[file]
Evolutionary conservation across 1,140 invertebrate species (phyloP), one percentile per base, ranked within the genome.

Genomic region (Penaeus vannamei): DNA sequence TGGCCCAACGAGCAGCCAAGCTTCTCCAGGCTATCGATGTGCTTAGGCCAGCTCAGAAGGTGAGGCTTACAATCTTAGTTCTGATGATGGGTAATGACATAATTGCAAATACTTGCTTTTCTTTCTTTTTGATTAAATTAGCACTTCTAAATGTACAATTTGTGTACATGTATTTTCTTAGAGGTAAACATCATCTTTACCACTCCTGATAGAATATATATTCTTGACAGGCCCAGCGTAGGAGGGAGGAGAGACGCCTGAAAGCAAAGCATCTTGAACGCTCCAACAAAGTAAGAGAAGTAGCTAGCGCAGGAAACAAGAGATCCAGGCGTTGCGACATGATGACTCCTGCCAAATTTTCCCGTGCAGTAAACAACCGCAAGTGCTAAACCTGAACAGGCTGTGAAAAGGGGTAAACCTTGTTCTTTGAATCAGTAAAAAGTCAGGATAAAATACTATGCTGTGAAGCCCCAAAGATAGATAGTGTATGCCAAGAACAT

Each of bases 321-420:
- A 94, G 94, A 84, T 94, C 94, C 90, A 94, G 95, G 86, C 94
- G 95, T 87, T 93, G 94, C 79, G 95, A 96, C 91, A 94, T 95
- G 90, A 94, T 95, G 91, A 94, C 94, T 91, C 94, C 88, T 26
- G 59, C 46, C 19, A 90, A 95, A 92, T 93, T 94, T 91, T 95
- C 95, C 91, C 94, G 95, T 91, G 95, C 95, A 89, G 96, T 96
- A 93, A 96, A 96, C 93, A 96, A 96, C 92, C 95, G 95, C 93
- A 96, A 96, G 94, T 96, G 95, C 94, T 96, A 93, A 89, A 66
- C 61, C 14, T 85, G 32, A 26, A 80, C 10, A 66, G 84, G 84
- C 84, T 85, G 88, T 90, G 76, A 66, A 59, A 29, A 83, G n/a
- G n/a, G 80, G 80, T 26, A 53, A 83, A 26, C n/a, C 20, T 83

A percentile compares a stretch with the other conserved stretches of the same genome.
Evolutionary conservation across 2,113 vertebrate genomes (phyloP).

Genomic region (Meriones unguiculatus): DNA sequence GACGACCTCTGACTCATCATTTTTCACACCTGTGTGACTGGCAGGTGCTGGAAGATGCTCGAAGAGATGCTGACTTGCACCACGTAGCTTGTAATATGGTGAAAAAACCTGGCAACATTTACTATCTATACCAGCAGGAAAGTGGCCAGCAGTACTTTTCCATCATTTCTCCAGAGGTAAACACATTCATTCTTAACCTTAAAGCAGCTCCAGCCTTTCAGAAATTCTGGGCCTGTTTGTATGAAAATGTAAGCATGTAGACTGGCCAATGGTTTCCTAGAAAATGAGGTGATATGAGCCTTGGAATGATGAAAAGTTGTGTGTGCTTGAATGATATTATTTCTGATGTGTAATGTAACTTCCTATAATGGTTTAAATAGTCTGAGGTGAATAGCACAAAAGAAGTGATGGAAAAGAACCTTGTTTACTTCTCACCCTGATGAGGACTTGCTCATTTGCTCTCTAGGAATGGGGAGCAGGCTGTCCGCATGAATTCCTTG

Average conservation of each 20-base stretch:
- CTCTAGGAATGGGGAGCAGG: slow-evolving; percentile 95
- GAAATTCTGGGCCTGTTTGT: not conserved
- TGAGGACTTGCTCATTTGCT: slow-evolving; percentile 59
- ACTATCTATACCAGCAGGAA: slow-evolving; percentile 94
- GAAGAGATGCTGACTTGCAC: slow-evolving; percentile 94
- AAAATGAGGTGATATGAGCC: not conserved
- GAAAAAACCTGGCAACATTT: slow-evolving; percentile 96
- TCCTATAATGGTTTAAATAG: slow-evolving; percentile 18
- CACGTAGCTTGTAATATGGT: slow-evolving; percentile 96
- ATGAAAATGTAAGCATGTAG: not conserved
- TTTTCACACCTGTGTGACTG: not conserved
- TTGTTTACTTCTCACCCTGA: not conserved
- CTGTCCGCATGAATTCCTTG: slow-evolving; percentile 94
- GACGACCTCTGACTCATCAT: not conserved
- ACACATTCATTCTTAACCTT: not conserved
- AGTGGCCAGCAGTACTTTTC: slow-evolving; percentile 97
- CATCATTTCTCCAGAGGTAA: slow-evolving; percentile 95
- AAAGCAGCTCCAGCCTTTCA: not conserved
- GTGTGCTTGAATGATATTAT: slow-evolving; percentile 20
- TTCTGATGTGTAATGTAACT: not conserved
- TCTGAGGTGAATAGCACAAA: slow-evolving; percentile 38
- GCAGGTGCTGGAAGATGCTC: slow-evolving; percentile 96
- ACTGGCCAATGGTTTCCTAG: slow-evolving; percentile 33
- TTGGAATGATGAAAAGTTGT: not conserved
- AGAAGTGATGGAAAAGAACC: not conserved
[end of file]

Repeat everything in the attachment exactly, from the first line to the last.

Evolutionary conservation across 1,140 invertebrate species (phyloP), one percentile per base, ranked within the genome.

Genomic region (Penaeus vannamei): DNA sequence TGGCCCAACGAGCAGCCAAGCTTCTCCAGGCTATCGATGTGCTTAGGCCAGCTCAGAAGGTGAGGCTTACAATCTTAGTTCTGATGATGGGTAATGACATAATTGCAAATACTTGCTTTTCTTTCTTTTTGATTAAATTAGCACTTCTAAATGTACAATTTGTGTACATGTATTTTCTTAGAGGTAAACATCATCTTTACCACTCCTGATAGAATATATATTCTTGACAGGCCCAGCGTAGGAGGGAGGAGAGACGCCTGAAAGCAAAGCATCTTGAACGCTCCAACAAAGTAAGAGAAGTAGCTAGCGCAGGAAACAAGAGATCCAGGCGTTGCGACATGATGACTCCTGCCAAATTTTCCCGTGCAGTAAACAACCGCAAGTGCTAAACCTGAACAGGCTGTGAAAAGGGGTAAACCTTGTTCTTTGAATCAGTAAAAAGTCAGGATAAAATACTATGCTGTGAAGCCCCAAAGATAGATAGTGTATGCCAAGAACAT

Each of bases 321-420:
- A 94, G 94, A 84, T 94, C 94, C 90, A 94, G 95, G 86, C 94
- G 95, T 87, T 93, G 94, C 79, G 95, A 96, C 91, A 94, T 95
- G 90, A 94, T 95, G 91, A 94, C 94, T 91, C 94, C 88, T 26
- G 59, C 46, C 19, A 90, A 95, A 92, T 93, T 94, T 91, T 95
- C 95, C 91, C 94, G 95, T 91, G 95, C 95, A 89, G 96, T 96
- A 93, A 96, A 96, C 93, A 96, A 96, C 92, C 95, G 95, C 93
- A 96, A 96, G 94, T 96, G 95, C 94, T 96, A 93, A 89, A 66
- C 61, C 14, T 85, G 32, A 26, A 80, C 10, A 66, G 84, G 84
- C 84, T 85, G 88, T 90, G 76, A 66, A 59, A 29, A 83, G n/a
- G n/a, G 80, G 80, T 26, A 53, A 83, A 26, C n/a, C 20, T 83

A percentile compares a stretch with the other conserved stretches of the same genome.
Evolutionary conservation across 2,113 vertebrate genomes (phyloP).

Genomic region (Meriones unguiculatus): DNA sequence GACGACCTCTGACTCATCATTTTTCACACCTGTGTGACTGGCAGGTGCTGGAAGATGCTCGAAGAGATGCTGACTTGCACCACGTAGCTTGTAATATGGTGAAAAAACCTGGCAACATTTACTATCTATACCAGCAGGAAAGTGGCCAGCAGTACTTTTCCATCATTTCTCCAGAGGTAAACACATTCATTCTTAACCTTAAAGCAGCTCCAGCCTTTCAGAAATTCTGGGCCTGTTTGTATGAAAATGTAAGCATGTAGACTGGCCAATGGTTTCCTAGAAAATGAGGTGATATGAGCCTTGGAATGATGAAAAGTTGTGTGTGCTTGAATGATATTATTTCTGATGTGTAATGTAACTTCCTATAATGGTTTAAATAGTCTGAGGTGAATAGCACAAAAGAAGTGATGGAAAAGAACCTTGTTTACTTCTCACCCTGATGAGGACTTGCTCATTTGCTCTCTAGGAATGGGGAGCAGGCTGTCCGCATGAATTCCTTG

Average conservation of each 20-base stretch:
- CTCTAGGAATGGGGAGCAGG: slow-evolving; percentile 95
- GAAATTCTGGGCCTGTTTGT: not conserved
- TGAGGACTTGCTCATTTGCT: slow-evolving; percentile 59
- ACTATCTATACCAGCAGGAA: slow-evolving; percentile 94
- GAAGAGATGCTGACTTGCAC: slow-evolving; percentile 94
- AAAATGAGGTGATATGAGCC: not conserved
- GAAAAAACCTGGCAACATTT: slow-evolving; percentile 96
- TCCTATAATGGTTTAAATAG: slow-evolving; percentile 18
- CACGTAGCTTGTAATATGGT: slow-evolving; percentile 96
- ATGAAAATGTAAGCATGTAG: not conserved
- TTTTCACACCTGTGTGACTG: not conserved
- TTGTTTACTTCTCACCCTGA: not conserved
- CTGTCCGCATGAATTCCTTG: slow-evolving; percentile 94
- GACGACCTCTGACTCATCAT: not conserved
- ACACATTCATTCTTAACCTT: not conserved
- AGTGGCCAGCAGTACTTTTC: slow-evolving; percentile 97
- CATCATTTCTCCAGAGGTAA: slow-evolving; percentile 95
- AAAGCAGCTCCAGCCTTTCA: not conserved
- GTGTGCTTGAATGATATTAT: slow-evolving; percentile 20
- TTCTGATGTGTAATGTAACT: not conserved
- TCTGAGGTGAATAGCACAAA: slow-evolving; percentile 38
- GCAGGTGCTGGAAGATGCTC: slow-evolving; percentile 96
- ACTGGCCAATGGTTTCCTAG: slow-evolving; percentile 33
- TTGGAATGATGAAAAGTTGT: not conserved
- AGAAGTGATGGAAAAGAACC: not conserved